“What Do You Do for a Living?”
Two ways you can balance memorability with professionalism.
Posted July 2, 2020 | Reviewed by Hara Estroff Marano
Whether employed or in the job market, you will meet strangers who ask, ‘What do you do for a living?” Our purpose is to help you frame an answer.
Memorability vs. Professionalism
Responding to this simple question is about balancing memorability with professionalism.
The most professional way to respond to the question is to state your current or most recent job title: “I am a chief financial officer,” or “I am an attorney,” or “I am director of development for nonprofit arts organizations.”
That response puts the weight on professionalism at the expense of being memorable.
Michael Katz, founder of the marketing firm Blue Penguin Development, says that responding to this mundane question is not about saying something so profound that the person says, “I’ve got to hire you now!” The probability of that happening is small.
The purpose of your response is to say something memorable yet professional. There are two ways to balance memorability with professionalism: family/species and paradox/dilemma.
The standard biological classification of living things focuses on a pyramid structure. Close to the base is Kingdom. As you move up the pyramid, you get to Family. And the narrowest point of the pyramid is Species.
Using this biological framework in describing yourself might result in the following: “I am a lawyer (Family) and my specialty is helping Newark, NJ, restaurants and bars get liquor licenses. (Species).”
Other Family/Species examples:
“I am a chief financial officer (Family) and my specialty is helping life-science companies grow so that they can be acquired (Species).”
Michael Katz says that he is a marketing professional (Family) who writes email newsletters for small professional service firms (Species).
Michael Troiano of Millbury, Massachusetts, owns a company called MAT Advisory Services, Inc. He describes himself as an expert in business strategy and technology product development (Family) with a focus on the fire and safety industry (Species).
Katz argues that “narrowness is traction.” He believes people you meet do not have the time or the motivation to remember you in all your complexity. Specialization helps them remember you.
If you use a Family/Species approach you might wish to get a second opinion that you have selected a species that is in demand.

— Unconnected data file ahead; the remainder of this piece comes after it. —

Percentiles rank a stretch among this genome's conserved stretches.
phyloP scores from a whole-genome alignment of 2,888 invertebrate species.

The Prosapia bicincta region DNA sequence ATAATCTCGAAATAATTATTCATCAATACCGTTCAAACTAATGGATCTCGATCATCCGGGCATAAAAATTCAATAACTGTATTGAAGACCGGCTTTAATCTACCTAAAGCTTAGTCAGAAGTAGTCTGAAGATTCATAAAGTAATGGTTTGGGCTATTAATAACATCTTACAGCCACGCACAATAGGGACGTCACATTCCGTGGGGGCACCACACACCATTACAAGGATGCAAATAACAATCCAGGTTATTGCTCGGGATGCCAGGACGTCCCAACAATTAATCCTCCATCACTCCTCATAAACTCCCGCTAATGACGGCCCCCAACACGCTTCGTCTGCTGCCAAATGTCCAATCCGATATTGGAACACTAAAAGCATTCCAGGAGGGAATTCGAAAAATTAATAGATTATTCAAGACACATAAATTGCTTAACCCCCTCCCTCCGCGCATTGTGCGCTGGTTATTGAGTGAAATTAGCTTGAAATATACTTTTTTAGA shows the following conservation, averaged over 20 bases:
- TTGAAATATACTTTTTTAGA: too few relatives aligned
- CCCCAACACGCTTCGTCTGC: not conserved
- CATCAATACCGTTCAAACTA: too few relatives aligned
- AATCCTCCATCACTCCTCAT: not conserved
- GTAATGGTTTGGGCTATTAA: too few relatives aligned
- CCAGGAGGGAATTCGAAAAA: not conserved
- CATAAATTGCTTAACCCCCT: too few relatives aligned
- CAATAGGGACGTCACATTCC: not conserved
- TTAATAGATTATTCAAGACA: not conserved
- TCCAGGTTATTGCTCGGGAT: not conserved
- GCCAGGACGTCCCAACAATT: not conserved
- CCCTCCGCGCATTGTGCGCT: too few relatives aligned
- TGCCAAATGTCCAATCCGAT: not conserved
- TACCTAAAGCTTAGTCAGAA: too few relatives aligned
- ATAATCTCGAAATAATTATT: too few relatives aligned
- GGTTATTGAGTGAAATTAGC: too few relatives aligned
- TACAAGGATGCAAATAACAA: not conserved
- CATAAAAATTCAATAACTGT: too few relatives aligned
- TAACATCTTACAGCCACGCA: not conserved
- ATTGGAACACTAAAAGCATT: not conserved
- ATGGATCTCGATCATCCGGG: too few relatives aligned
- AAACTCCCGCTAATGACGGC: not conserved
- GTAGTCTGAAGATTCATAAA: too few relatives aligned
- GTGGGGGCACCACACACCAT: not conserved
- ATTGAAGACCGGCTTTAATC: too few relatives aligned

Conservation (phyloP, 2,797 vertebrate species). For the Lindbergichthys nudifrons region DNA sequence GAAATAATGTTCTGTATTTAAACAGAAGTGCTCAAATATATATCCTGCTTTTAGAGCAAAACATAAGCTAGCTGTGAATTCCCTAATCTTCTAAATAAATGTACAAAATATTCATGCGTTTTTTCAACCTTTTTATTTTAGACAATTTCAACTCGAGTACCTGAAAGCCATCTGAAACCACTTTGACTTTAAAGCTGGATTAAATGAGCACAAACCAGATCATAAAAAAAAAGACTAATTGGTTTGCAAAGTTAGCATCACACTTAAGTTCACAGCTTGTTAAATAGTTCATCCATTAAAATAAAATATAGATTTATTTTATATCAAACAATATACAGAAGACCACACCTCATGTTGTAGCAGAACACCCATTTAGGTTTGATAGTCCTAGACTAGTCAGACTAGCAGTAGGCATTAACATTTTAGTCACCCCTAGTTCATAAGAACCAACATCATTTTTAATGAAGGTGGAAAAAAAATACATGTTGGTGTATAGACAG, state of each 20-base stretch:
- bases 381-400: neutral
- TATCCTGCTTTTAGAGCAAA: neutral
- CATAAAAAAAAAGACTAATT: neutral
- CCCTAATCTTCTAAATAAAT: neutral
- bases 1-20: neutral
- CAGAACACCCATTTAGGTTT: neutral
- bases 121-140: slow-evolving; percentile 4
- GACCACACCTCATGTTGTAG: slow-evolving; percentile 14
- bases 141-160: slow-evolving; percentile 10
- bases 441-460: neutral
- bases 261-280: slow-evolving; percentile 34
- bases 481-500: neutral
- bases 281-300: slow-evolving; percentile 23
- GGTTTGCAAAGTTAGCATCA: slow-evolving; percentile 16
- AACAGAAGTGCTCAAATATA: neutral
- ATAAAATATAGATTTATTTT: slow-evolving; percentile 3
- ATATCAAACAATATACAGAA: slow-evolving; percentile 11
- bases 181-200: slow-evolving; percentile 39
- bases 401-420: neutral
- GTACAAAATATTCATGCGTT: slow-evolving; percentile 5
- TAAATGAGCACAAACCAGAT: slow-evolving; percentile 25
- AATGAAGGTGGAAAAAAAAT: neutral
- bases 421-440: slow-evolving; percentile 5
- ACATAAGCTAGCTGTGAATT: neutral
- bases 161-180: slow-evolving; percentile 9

An alternative to Family/Species is to frame your response around a paradox or dilemma. Paradoxes are defined as phrases that are “seemingly absurd or self-contradictory.” Richard Mandel is an attorney in Concord, Massachusetts. When asked to describe himself he says, “I am an attorney who specializes in personal injury. The time to call is as you fall!”
He has created a paradox: how can anyone call Richard Mandel AS they are falling from being struck by an automobile or a bicycle? We know many attorneys who specialize in personal injury. But there is only one attorney in our database listed with “The time to call is as You fall.”
“When You Have to Fire a Friend.”
Using a Family/Species framework the authors of this blog could say, “We are human resource consultants who specialize in executive-level outplacement with leaders who want to network at board of director levels.”
Using a paradox framework, however, we could say, “We work with company leaders who have to fire their friends.”
Dilemmas also create stickiness. Dilemmas are defined as a choice between two or more undesirable options. We counseled one wealth manager to say, “I am an investment adviser who works with families who do not trust outsiders like me, yet their wealth is so complex they are forced into finding an outsider worthy of their trust."
Marshall Goldsmith is a coach who describes himself as someone who works with leaders who realize “What got you here won’t get you there.” Sir Richard Branson is the founder of the Virgin Group whose companies include Virgin Records and Virgin Atlantic. He defines his leadership brand as “standing still means going backward.”
How Do I Know My Message Is Working?
If someone asks, “What do you do?” and the response to your answer is to change the subject, you have a strong indication that your stated brand is not memorable. If the response is “What?” or “Tell me more,” then you are on the right track.
Whether you are seeking a new job or selling products/services, you are competing in a marketplace saturated with information. Experiment with Family/Species and Dilemma/Paradox statements. See what works for you.
M. Katz. (Personal Conversation), 2020.